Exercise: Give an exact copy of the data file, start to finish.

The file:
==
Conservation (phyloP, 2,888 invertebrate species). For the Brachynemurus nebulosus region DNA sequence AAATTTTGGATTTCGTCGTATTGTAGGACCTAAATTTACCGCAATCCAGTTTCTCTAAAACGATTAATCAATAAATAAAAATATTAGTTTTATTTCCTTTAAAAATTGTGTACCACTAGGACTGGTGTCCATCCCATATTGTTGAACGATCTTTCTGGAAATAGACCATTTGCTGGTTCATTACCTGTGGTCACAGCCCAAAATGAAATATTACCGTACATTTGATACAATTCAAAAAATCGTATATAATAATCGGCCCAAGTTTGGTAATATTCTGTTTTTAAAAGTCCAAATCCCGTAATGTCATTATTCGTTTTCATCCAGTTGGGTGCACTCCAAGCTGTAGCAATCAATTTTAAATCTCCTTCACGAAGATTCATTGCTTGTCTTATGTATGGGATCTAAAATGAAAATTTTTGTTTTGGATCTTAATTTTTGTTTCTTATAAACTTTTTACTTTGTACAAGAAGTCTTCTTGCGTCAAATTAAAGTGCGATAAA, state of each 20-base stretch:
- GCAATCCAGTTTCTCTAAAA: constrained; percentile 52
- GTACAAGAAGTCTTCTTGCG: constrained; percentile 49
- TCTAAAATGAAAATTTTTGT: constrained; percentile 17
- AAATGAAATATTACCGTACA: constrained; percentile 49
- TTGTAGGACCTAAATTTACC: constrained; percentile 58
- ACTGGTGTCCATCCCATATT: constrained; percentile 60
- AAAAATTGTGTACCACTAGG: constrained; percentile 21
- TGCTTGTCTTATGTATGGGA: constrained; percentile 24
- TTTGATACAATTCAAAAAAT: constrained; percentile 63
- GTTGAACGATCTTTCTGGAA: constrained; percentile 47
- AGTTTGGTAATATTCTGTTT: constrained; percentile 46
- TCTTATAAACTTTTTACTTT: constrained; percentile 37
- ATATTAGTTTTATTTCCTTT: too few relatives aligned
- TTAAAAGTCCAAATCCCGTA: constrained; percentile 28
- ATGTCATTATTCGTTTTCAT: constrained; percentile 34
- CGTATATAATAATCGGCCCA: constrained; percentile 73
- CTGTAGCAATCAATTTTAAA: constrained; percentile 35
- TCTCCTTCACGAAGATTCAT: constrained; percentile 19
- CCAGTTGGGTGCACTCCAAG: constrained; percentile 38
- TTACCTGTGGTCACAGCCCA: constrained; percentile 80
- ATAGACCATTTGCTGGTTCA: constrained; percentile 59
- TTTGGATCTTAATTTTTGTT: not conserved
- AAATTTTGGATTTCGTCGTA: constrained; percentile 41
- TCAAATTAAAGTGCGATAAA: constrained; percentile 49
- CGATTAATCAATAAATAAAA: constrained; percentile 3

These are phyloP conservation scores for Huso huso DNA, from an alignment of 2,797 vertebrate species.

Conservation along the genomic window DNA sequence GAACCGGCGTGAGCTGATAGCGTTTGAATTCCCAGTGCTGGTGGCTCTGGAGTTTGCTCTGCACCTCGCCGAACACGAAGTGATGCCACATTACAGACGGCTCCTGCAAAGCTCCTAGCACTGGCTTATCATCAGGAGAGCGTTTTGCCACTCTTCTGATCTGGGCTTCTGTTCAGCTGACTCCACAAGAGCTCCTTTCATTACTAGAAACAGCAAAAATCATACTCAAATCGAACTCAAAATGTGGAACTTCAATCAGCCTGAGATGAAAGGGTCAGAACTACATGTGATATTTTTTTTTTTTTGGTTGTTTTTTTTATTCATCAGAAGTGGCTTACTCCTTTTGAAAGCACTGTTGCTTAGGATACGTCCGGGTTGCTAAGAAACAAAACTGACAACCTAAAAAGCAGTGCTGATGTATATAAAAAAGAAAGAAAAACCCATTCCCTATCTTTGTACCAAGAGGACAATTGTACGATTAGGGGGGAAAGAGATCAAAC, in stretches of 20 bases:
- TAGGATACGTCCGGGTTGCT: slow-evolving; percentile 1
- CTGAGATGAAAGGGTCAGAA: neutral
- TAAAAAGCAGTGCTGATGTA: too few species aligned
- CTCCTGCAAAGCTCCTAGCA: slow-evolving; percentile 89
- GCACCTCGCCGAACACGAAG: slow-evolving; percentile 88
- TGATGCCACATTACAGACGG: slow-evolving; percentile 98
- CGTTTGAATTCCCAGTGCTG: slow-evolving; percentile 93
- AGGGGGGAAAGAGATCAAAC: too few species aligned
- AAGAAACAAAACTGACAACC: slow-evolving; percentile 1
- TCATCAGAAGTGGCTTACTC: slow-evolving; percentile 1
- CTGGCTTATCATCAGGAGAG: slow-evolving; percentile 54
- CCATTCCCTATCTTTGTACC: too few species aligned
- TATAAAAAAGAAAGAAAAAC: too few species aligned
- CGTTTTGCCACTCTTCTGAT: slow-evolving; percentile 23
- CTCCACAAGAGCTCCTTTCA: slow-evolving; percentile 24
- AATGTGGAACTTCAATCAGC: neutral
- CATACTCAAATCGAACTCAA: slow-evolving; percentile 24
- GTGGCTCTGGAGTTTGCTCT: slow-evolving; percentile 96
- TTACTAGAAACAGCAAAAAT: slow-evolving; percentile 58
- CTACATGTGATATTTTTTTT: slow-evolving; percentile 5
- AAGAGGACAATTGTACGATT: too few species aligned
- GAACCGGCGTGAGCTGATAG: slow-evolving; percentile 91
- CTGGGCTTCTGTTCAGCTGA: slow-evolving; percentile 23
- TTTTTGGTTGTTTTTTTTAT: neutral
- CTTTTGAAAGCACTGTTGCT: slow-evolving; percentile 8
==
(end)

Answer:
Conservation (phyloP, 2,888 invertebrate species). For the Brachynemurus nebulosus region DNA sequence AAATTTTGGATTTCGTCGTATTGTAGGACCTAAATTTACCGCAATCCAGTTTCTCTAAAACGATTAATCAATAAATAAAAATATTAGTTTTATTTCCTTTAAAAATTGTGTACCACTAGGACTGGTGTCCATCCCATATTGTTGAACGATCTTTCTGGAAATAGACCATTTGCTGGTTCATTACCTGTGGTCACAGCCCAAAATGAAATATTACCGTACATTTGATACAATTCAAAAAATCGTATATAATAATCGGCCCAAGTTTGGTAATATTCTGTTTTTAAAAGTCCAAATCCCGTAATGTCATTATTCGTTTTCATCCAGTTGGGTGCACTCCAAGCTGTAGCAATCAATTTTAAATCTCCTTCACGAAGATTCATTGCTTGTCTTATGTATGGGATCTAAAATGAAAATTTTTGTTTTGGATCTTAATTTTTGTTTCTTATAAACTTTTTACTTTGTACAAGAAGTCTTCTTGCGTCAAATTAAAGTGCGATAAA, state of each 20-base stretch:
- GCAATCCAGTTTCTCTAAAA: constrained; percentile 52
- GTACAAGAAGTCTTCTTGCG: constrained; percentile 49
- TCTAAAATGAAAATTTTTGT: constrained; percentile 17
- AAATGAAATATTACCGTACA: constrained; percentile 49
- TTGTAGGACCTAAATTTACC: constrained; percentile 58
- ACTGGTGTCCATCCCATATT: constrained; percentile 60
- AAAAATTGTGTACCACTAGG: constrained; percentile 21
- TGCTTGTCTTATGTATGGGA: constrained; percentile 24
- TTTGATACAATTCAAAAAAT: constrained; percentile 63
- GTTGAACGATCTTTCTGGAA: constrained; percentile 47
- AGTTTGGTAATATTCTGTTT: constrained; percentile 46
- TCTTATAAACTTTTTACTTT: constrained; percentile 37
- ATATTAGTTTTATTTCCTTT: too few relatives aligned
- TTAAAAGTCCAAATCCCGTA: constrained; percentile 28
- ATGTCATTATTCGTTTTCAT: constrained; percentile 34
- CGTATATAATAATCGGCCCA: constrained; percentile 73
- CTGTAGCAATCAATTTTAAA: constrained; percentile 35
- TCTCCTTCACGAAGATTCAT: constrained; percentile 19
- CCAGTTGGGTGCACTCCAAG: constrained; percentile 38
- TTACCTGTGGTCACAGCCCA: constrained; percentile 80
- ATAGACCATTTGCTGGTTCA: constrained; percentile 59
- TTTGGATCTTAATTTTTGTT: not conserved
- AAATTTTGGATTTCGTCGTA: constrained; percentile 41
- TCAAATTAAAGTGCGATAAA: constrained; percentile 49
- CGATTAATCAATAAATAAAA: constrained; percentile 3

These are phyloP conservation scores for Huso huso DNA, from an alignment of 2,797 vertebrate species.

Conservation along the genomic window DNA sequence GAACCGGCGTGAGCTGATAGCGTTTGAATTCCCAGTGCTGGTGGCTCTGGAGTTTGCTCTGCACCTCGCCGAACACGAAGTGATGCCACATTACAGACGGCTCCTGCAAAGCTCCTAGCACTGGCTTATCATCAGGAGAGCGTTTTGCCACTCTTCTGATCTGGGCTTCTGTTCAGCTGACTCCACAAGAGCTCCTTTCATTACTAGAAACAGCAAAAATCATACTCAAATCGAACTCAAAATGTGGAACTTCAATCAGCCTGAGATGAAAGGGTCAGAACTACATGTGATATTTTTTTTTTTTTGGTTGTTTTTTTTATTCATCAGAAGTGGCTTACTCCTTTTGAAAGCACTGTTGCTTAGGATACGTCCGGGTTGCTAAGAAACAAAACTGACAACCTAAAAAGCAGTGCTGATGTATATAAAAAAGAAAGAAAAACCCATTCCCTATCTTTGTACCAAGAGGACAATTGTACGATTAGGGGGGAAAGAGATCAAAC, in stretches of 20 bases:
- TAGGATACGTCCGGGTTGCT: slow-evolving; percentile 1
- CTGAGATGAAAGGGTCAGAA: neutral
- TAAAAAGCAGTGCTGATGTA: too few species aligned
- CTCCTGCAAAGCTCCTAGCA: slow-evolving; percentile 89
- GCACCTCGCCGAACACGAAG: slow-evolving; percentile 88
- TGATGCCACATTACAGACGG: slow-evolving; percentile 98
- CGTTTGAATTCCCAGTGCTG: slow-evolving; percentile 93
- AGGGGGGAAAGAGATCAAAC: too few species aligned
- AAGAAACAAAACTGACAACC: slow-evolving; percentile 1
- TCATCAGAAGTGGCTTACTC: slow-evolving; percentile 1
- CTGGCTTATCATCAGGAGAG: slow-evolving; percentile 54
- CCATTCCCTATCTTTGTACC: too few species aligned
- TATAAAAAAGAAAGAAAAAC: too few species aligned
- CGTTTTGCCACTCTTCTGAT: slow-evolving; percentile 23
- CTCCACAAGAGCTCCTTTCA: slow-evolving; percentile 24
- AATGTGGAACTTCAATCAGC: neutral
- CATACTCAAATCGAACTCAA: slow-evolving; percentile 24
- GTGGCTCTGGAGTTTGCTCT: slow-evolving; percentile 96
- TTACTAGAAACAGCAAAAAT: slow-evolving; percentile 58
- CTACATGTGATATTTTTTTT: slow-evolving; percentile 5
- AAGAGGACAATTGTACGATT: too few species aligned
- GAACCGGCGTGAGCTGATAG: slow-evolving; percentile 91
- CTGGGCTTCTGTTCAGCTGA: slow-evolving; percentile 23
- TTTTTGGTTGTTTTTTTTAT: neutral
- CTTTTGAAAGCACTGTTGCT: slow-evolving; percentile 8